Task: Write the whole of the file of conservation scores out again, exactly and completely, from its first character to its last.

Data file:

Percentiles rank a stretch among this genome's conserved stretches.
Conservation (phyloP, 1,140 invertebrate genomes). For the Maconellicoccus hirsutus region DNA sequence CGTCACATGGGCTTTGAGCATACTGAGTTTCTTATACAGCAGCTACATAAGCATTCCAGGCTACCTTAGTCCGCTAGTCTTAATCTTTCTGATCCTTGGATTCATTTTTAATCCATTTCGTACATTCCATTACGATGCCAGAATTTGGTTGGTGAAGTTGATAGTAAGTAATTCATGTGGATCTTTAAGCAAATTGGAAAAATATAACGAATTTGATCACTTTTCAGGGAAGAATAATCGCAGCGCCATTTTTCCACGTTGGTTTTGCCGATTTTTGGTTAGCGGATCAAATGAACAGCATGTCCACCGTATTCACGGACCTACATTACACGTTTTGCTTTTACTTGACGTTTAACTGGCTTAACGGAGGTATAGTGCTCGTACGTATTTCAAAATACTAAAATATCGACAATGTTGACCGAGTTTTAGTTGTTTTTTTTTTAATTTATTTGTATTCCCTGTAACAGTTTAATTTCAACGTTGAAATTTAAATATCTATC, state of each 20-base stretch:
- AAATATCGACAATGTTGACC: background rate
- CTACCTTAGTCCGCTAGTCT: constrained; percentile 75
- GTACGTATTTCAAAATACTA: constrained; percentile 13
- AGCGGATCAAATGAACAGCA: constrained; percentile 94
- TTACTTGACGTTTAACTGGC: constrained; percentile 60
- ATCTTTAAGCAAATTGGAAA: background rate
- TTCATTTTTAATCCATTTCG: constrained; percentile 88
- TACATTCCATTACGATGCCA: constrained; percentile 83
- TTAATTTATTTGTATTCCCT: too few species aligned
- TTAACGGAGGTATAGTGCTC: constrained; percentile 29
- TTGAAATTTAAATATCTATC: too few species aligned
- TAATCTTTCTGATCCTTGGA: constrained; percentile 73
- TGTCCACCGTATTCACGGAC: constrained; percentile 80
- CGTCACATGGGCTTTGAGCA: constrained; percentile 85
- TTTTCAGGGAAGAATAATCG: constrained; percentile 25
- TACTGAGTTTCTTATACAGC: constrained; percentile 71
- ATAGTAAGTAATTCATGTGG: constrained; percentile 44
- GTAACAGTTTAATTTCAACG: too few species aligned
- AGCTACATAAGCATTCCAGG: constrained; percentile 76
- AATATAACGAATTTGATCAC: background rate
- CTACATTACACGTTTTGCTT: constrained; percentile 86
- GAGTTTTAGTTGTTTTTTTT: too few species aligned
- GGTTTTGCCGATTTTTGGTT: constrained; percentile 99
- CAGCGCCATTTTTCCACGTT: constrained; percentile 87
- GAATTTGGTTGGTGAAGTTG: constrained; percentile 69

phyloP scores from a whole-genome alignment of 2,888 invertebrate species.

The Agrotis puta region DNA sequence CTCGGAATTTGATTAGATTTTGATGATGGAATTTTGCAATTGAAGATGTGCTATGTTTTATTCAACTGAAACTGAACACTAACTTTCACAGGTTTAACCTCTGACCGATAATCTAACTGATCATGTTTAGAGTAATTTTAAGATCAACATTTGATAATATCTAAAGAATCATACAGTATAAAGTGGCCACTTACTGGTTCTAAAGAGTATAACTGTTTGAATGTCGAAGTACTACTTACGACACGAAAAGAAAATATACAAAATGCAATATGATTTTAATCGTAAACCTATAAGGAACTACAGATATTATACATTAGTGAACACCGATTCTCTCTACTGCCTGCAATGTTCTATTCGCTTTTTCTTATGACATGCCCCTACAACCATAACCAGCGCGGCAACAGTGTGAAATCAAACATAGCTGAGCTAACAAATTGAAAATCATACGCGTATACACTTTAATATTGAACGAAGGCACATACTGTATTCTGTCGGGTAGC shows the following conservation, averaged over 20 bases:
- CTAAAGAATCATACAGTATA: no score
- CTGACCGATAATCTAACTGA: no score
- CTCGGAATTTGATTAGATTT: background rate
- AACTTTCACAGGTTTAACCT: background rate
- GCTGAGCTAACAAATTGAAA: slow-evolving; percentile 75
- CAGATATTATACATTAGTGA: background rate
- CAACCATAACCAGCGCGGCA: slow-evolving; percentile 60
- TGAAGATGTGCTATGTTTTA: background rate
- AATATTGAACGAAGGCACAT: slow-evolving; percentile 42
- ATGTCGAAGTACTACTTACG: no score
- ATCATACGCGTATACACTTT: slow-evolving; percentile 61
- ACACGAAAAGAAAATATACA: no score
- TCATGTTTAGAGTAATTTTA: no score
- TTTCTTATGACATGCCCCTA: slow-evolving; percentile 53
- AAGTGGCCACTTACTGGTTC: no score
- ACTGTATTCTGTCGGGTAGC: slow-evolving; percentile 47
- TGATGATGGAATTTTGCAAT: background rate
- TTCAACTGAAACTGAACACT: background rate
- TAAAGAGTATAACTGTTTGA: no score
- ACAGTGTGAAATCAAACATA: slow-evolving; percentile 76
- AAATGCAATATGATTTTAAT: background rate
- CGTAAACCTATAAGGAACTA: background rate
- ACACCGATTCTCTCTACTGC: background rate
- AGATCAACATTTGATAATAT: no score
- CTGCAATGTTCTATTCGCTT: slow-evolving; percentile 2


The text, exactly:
Percentiles rank a stretch among this genome's conserved stretches.
Conservation (phyloP, 1,140 invertebrate genomes). For the Maconellicoccus hirsutus region DNA sequence CGTCACATGGGCTTTGAGCATACTGAGTTTCTTATACAGCAGCTACATAAGCATTCCAGGCTACCTTAGTCCGCTAGTCTTAATCTTTCTGATCCTTGGATTCATTTTTAATCCATTTCGTACATTCCATTACGATGCCAGAATTTGGTTGGTGAAGTTGATAGTAAGTAATTCATGTGGATCTTTAAGCAAATTGGAAAAATATAACGAATTTGATCACTTTTCAGGGAAGAATAATCGCAGCGCCATTTTTCCACGTTGGTTTTGCCGATTTTTGGTTAGCGGATCAAATGAACAGCATGTCCACCGTATTCACGGACCTACATTACACGTTTTGCTTTTACTTGACGTTTAACTGGCTTAACGGAGGTATAGTGCTCGTACGTATTTCAAAATACTAAAATATCGACAATGTTGACCGAGTTTTAGTTGTTTTTTTTTTAATTTATTTGTATTCCCTGTAACAGTTTAATTTCAACGTTGAAATTTAAATATCTATC, state of each 20-base stretch:
- AAATATCGACAATGTTGACC: background rate
- CTACCTTAGTCCGCTAGTCT: constrained; percentile 75
- GTACGTATTTCAAAATACTA: constrained; percentile 13
- AGCGGATCAAATGAACAGCA: constrained; percentile 94
- TTACTTGACGTTTAACTGGC: constrained; percentile 60
- ATCTTTAAGCAAATTGGAAA: background rate
- TTCATTTTTAATCCATTTCG: constrained; percentile 88
- TACATTCCATTACGATGCCA: constrained; percentile 83
- TTAATTTATTTGTATTCCCT: too few species aligned
- TTAACGGAGGTATAGTGCTC: constrained; percentile 29
- TTGAAATTTAAATATCTATC: too few species aligned
- TAATCTTTCTGATCCTTGGA: constrained; percentile 73
- TGTCCACCGTATTCACGGAC: constrained; percentile 80
- CGTCACATGGGCTTTGAGCA: constrained; percentile 85
- TTTTCAGGGAAGAATAATCG: constrained; percentile 25
- TACTGAGTTTCTTATACAGC: constrained; percentile 71
- ATAGTAAGTAATTCATGTGG: constrained; percentile 44
- GTAACAGTTTAATTTCAACG: too few species aligned
- AGCTACATAAGCATTCCAGG: constrained; percentile 76
- AATATAACGAATTTGATCAC: background rate
- CTACATTACACGTTTTGCTT: constrained; percentile 86
- GAGTTTTAGTTGTTTTTTTT: too few species aligned
- GGTTTTGCCGATTTTTGGTT: constrained; percentile 99
- CAGCGCCATTTTTCCACGTT: constrained; percentile 87
- GAATTTGGTTGGTGAAGTTG: constrained; percentile 69

phyloP scores from a whole-genome alignment of 2,888 invertebrate species.

The Agrotis puta region DNA sequence CTCGGAATTTGATTAGATTTTGATGATGGAATTTTGCAATTGAAGATGTGCTATGTTTTATTCAACTGAAACTGAACACTAACTTTCACAGGTTTAACCTCTGACCGATAATCTAACTGATCATGTTTAGAGTAATTTTAAGATCAACATTTGATAATATCTAAAGAATCATACAGTATAAAGTGGCCACTTACTGGTTCTAAAGAGTATAACTGTTTGAATGTCGAAGTACTACTTACGACACGAAAAGAAAATATACAAAATGCAATATGATTTTAATCGTAAACCTATAAGGAACTACAGATATTATACATTAGTGAACACCGATTCTCTCTACTGCCTGCAATGTTCTATTCGCTTTTTCTTATGACATGCCCCTACAACCATAACCAGCGCGGCAACAGTGTGAAATCAAACATAGCTGAGCTAACAAATTGAAAATCATACGCGTATACACTTTAATATTGAACGAAGGCACATACTGTATTCTGTCGGGTAGC shows the following conservation, averaged over 20 bases:
- CTAAAGAATCATACAGTATA: no score
- CTGACCGATAATCTAACTGA: no score
- CTCGGAATTTGATTAGATTT: background rate
- AACTTTCACAGGTTTAACCT: background rate
- GCTGAGCTAACAAATTGAAA: slow-evolving; percentile 75
- CAGATATTATACATTAGTGA: background rate
- CAACCATAACCAGCGCGGCA: slow-evolving; percentile 60
- TGAAGATGTGCTATGTTTTA: background rate
- AATATTGAACGAAGGCACAT: slow-evolving; percentile 42
- ATGTCGAAGTACTACTTACG: no score
- ATCATACGCGTATACACTTT: slow-evolving; percentile 61
- ACACGAAAAGAAAATATACA: no score
- TCATGTTTAGAGTAATTTTA: no score
- TTTCTTATGACATGCCCCTA: slow-evolving; percentile 53
- AAGTGGCCACTTACTGGTTC: no score
- ACTGTATTCTGTCGGGTAGC: slow-evolving; percentile 47
- TGATGATGGAATTTTGCAAT: background rate
- TTCAACTGAAACTGAACACT: background rate
- TAAAGAGTATAACTGTTTGA: no score
- ACAGTGTGAAATCAAACATA: slow-evolving; percentile 76
- AAATGCAATATGATTTTAAT: background rate
- CGTAAACCTATAAGGAACTA: background rate
- ACACCGATTCTCTCTACTGC: background rate
- AGATCAACATTTGATAATAT: no score
- CTGCAATGTTCTATTCGCTT: slow-evolving; percentile 2